An anniversary: The Judgment of Paris


This year marks the 40th Anniversary of the Judgment of Paris where California wineries bested some of Frances most acclaimed wines in a head to head using French sommeliers and chefs. It is a fascinating story. 
The Judgment of Paris was a wine competition organized in Paris in 1976 by British wine merchant Steven Spurrier. He had opened a wine shop in Paris to sell French wines and to run a wine school. He struggled in the early months. One of his employees was a young American woman named Patricia Gallagher. She had a great palate and was very knowledgeable about California wines, which in those days, were regarded as MUCH inferior to the great French Chateaux. Spurrier was impressed with the wines she touted, and was looking for an angle to promote his new shop. So he dreamed up this competition where the best of California reds and whites would be pitted against some of the most famous First Growths in France. 
Since he realized there would be no street cred garnered by the tasting unless the judges were the best of the French cognoscenti he began the planning for his project which would tap some of the countrys foremost wine authorities. In most cases the French wine community, at that point, did not even recognize that the Napa Valley existed. He and Patricia did their homework in the summer of 1975 by visiting a number of then tiny, cutting edge producers in California.

Their intent was to conduct the tasting during the summer of 1976, incidentally the bicentennial of the Revolutionary War when America gained its independence from the British. 
The California whites selected were from Chateau Montelena, Chalone, Spring Mountain, Freemark Abbey, Veedercrest and David Bruce. The white Burgundies were from Meursault Charmes Roulot, Beaune Clos de Mouches Joseph Drouhin, Batard-Montrachet Ramonet-Prudhon and Pulignny-Montrachet Les Pucelles Domaine Lefalaive, all rock stars of their era. 

The California reds were from Stags Leap, Ridge, Heintz, Clos Du Val, Mayacamas and Freemark Abbey. The French reds were from Chateau Mouton-Rothschild, Chateau Montrose, Chateau Haut-Brion and Chateau Leoville Las Cases.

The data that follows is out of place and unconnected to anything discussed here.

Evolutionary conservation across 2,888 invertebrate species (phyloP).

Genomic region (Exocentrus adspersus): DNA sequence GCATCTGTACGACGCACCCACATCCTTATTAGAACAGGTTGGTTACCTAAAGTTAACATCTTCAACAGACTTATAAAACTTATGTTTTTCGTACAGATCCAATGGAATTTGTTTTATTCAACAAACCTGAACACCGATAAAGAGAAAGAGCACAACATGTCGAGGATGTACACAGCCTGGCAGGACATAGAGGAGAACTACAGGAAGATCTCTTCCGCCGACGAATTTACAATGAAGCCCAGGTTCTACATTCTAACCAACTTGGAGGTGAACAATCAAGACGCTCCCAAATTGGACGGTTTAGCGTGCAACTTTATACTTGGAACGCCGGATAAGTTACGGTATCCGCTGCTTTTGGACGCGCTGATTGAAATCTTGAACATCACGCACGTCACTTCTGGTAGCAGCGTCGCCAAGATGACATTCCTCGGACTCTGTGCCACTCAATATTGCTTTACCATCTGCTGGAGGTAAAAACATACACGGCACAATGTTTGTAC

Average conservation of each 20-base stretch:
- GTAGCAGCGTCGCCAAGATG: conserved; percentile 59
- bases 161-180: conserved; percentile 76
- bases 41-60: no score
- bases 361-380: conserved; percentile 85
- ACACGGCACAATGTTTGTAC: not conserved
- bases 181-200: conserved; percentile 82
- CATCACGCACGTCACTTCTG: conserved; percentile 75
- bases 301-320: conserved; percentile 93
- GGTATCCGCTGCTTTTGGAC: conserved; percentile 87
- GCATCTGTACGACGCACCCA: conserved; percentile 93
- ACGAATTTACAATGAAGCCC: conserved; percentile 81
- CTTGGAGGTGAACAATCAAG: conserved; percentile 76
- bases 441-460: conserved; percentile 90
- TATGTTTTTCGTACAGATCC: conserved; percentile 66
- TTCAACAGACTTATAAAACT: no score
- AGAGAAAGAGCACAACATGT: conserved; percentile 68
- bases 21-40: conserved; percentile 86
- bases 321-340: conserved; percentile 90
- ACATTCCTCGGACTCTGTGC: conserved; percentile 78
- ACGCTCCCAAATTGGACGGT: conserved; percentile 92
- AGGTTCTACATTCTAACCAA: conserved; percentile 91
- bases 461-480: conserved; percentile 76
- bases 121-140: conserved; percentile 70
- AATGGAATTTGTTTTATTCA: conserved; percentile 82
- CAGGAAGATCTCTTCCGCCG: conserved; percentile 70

The actual event took place on May 24 and to the amazement [and horror] of the judges, Stags Leap took the top red score and best 4 top ranked Bordeaux and Chateau Montelena the top white award beating all the French white burgundies. The rest of the California vintages showed very well. The entire story is dramatized in the movie, Bottle Shock. For those interested in more details, it might be a great movie to rent one quiet evening soon.
While Spurrier had invited many media, the only journalist to show up was Paul Tabor, then a correspondent with Time Magazine. While his report only claimed 4 paragraphs in the magazine, the story spread around the globe turned with world wine community on its ear. It served as the launching point for the emerging California industry as well as for other major international wine regions: since California bested the French, perhaps our wines too should be given more credibility. And while there cannot yet be a claim that Ohio could best France, we are producing some lovely, world class vintages here in this era. 
More about that later

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About the author:

Donniella Winchell, Executive Director of the Ohio Wine Producers Association...


Donniella Winchell